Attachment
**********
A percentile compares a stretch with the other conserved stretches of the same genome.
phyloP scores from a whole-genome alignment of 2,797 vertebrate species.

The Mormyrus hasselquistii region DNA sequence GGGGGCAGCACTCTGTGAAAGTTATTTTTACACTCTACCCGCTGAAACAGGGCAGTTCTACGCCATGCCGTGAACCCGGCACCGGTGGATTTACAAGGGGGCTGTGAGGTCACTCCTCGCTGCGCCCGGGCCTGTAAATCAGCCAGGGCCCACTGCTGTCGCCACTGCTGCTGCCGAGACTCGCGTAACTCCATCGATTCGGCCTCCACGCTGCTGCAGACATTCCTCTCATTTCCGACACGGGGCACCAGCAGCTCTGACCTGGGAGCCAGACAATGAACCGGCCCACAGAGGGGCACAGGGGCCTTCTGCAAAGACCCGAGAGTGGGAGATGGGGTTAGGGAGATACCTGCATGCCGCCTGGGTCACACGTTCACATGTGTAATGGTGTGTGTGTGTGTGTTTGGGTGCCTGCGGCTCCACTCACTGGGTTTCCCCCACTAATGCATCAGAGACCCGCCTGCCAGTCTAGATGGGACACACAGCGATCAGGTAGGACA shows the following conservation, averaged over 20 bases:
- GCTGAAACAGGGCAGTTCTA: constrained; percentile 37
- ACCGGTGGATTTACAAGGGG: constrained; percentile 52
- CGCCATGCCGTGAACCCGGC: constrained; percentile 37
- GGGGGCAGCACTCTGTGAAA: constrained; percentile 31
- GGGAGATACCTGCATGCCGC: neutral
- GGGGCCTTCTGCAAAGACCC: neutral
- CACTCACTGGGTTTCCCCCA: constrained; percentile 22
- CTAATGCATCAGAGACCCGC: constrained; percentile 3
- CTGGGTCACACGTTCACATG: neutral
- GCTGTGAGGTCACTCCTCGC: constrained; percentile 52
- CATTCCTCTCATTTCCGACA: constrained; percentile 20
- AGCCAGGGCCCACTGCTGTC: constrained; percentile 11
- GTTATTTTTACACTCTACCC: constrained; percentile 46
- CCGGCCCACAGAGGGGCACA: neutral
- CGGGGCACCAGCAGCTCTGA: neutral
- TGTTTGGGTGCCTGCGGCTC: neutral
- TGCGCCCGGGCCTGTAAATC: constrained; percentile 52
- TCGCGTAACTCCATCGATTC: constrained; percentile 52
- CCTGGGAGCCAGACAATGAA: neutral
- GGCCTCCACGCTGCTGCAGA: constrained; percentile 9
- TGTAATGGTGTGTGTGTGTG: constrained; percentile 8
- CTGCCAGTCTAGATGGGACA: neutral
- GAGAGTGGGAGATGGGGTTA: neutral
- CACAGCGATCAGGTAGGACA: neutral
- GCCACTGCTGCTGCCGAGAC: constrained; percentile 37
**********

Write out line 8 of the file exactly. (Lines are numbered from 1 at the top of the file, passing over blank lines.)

- GGGAGATACCTGCATGCCGC: neutral